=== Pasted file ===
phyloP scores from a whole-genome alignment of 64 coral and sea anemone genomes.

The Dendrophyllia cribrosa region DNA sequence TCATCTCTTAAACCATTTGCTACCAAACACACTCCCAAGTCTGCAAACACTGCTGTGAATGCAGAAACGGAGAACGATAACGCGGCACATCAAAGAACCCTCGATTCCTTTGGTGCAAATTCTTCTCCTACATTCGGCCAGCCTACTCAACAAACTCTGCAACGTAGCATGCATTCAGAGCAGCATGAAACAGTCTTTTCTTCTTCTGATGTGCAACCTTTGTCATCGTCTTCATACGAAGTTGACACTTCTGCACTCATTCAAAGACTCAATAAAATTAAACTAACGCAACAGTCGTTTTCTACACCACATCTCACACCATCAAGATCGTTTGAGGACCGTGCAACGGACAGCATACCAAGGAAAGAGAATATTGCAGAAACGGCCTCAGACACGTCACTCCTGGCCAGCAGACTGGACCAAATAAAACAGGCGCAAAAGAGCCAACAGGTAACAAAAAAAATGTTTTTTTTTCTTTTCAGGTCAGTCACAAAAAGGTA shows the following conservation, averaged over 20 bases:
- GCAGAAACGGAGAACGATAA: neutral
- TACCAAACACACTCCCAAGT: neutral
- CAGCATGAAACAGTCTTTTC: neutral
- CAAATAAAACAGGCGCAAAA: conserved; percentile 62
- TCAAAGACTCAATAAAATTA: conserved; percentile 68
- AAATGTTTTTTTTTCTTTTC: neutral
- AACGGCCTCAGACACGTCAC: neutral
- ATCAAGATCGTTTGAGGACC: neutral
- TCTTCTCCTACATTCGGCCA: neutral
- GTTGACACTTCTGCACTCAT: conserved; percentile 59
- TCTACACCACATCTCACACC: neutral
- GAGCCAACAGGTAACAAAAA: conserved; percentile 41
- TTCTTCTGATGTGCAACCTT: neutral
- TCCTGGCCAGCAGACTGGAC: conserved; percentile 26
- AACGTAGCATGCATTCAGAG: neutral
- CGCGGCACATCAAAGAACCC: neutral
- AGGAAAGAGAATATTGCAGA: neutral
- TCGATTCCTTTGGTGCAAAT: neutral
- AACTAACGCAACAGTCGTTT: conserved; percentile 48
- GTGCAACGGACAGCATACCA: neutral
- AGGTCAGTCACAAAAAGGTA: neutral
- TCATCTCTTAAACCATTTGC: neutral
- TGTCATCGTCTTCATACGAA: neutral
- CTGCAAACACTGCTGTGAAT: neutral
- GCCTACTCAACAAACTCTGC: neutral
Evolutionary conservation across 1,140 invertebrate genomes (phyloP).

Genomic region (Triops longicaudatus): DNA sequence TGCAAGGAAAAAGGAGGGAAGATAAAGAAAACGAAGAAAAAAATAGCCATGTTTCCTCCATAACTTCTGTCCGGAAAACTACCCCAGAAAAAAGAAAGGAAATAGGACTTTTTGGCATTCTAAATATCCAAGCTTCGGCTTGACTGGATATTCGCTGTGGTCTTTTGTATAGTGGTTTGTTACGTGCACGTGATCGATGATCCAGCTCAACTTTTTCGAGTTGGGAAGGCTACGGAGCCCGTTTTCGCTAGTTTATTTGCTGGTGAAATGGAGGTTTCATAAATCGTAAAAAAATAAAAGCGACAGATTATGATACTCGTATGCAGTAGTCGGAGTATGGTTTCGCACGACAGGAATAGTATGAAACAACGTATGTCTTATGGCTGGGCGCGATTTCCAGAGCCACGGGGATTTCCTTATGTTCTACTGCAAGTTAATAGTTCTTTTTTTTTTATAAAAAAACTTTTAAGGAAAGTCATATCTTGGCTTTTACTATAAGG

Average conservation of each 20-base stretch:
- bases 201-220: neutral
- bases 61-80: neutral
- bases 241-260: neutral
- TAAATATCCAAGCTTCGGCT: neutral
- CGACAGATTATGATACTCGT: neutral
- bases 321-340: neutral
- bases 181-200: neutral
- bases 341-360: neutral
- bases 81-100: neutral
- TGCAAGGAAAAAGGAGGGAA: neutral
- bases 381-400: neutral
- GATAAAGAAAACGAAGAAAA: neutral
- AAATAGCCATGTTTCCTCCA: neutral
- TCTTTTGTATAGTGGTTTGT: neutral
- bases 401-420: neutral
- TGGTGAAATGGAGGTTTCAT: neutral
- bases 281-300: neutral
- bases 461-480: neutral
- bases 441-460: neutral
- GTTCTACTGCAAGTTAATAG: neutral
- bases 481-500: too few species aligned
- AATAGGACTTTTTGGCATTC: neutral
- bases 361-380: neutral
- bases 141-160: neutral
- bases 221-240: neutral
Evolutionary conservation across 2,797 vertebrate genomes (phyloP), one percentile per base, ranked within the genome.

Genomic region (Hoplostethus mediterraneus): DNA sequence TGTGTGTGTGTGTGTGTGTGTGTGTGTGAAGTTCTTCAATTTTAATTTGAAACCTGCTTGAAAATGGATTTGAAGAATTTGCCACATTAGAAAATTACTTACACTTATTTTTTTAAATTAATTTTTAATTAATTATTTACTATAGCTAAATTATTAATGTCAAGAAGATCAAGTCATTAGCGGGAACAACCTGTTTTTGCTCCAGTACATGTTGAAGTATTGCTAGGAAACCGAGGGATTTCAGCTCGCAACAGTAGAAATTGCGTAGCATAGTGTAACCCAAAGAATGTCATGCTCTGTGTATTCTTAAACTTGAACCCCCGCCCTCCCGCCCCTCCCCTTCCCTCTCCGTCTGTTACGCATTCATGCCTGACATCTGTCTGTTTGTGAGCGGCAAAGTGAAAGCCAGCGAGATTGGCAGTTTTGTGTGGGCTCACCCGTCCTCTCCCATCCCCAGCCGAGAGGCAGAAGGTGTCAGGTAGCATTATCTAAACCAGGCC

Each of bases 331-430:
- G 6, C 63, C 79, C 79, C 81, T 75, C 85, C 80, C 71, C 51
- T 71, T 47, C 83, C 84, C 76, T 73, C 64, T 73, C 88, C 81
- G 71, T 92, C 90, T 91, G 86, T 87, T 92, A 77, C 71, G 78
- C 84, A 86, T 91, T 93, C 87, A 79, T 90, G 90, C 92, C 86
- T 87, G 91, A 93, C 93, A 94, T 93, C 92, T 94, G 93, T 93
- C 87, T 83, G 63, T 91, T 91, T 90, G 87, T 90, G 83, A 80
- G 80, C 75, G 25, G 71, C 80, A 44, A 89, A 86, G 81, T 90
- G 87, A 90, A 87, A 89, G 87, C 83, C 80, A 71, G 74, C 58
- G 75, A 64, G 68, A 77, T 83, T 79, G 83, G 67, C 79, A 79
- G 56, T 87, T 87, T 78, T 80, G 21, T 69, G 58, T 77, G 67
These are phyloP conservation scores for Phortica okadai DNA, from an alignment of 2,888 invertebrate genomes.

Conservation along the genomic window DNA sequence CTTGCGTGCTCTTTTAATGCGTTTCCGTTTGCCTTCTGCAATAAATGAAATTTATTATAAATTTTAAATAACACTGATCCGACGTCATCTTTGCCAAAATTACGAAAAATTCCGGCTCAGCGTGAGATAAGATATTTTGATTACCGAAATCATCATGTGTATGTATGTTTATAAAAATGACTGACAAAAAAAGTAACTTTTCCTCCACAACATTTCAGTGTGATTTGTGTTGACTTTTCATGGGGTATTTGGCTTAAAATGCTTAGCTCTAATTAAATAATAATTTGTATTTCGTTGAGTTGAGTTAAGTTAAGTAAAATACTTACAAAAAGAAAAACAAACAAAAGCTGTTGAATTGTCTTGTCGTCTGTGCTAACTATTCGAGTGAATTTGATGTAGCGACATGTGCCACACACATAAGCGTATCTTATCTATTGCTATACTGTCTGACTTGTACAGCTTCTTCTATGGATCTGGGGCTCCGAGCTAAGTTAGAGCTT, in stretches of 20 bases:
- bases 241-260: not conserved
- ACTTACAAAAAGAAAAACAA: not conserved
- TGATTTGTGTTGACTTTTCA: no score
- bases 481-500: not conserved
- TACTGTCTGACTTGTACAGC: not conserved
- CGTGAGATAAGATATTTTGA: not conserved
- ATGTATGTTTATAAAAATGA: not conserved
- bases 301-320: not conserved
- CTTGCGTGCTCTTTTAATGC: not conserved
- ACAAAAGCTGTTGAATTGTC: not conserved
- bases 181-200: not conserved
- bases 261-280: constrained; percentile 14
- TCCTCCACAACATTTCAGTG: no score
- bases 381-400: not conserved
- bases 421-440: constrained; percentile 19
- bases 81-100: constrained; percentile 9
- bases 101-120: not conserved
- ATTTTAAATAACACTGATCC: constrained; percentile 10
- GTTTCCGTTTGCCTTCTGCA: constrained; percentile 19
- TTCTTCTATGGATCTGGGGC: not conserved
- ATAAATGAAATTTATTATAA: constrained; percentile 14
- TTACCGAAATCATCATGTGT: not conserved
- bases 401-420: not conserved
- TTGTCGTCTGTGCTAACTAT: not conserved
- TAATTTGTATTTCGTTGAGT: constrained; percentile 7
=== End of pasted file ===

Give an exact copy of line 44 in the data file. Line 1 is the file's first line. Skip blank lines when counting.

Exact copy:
- TCTTTTGTATAGTGGTTTGT: neutral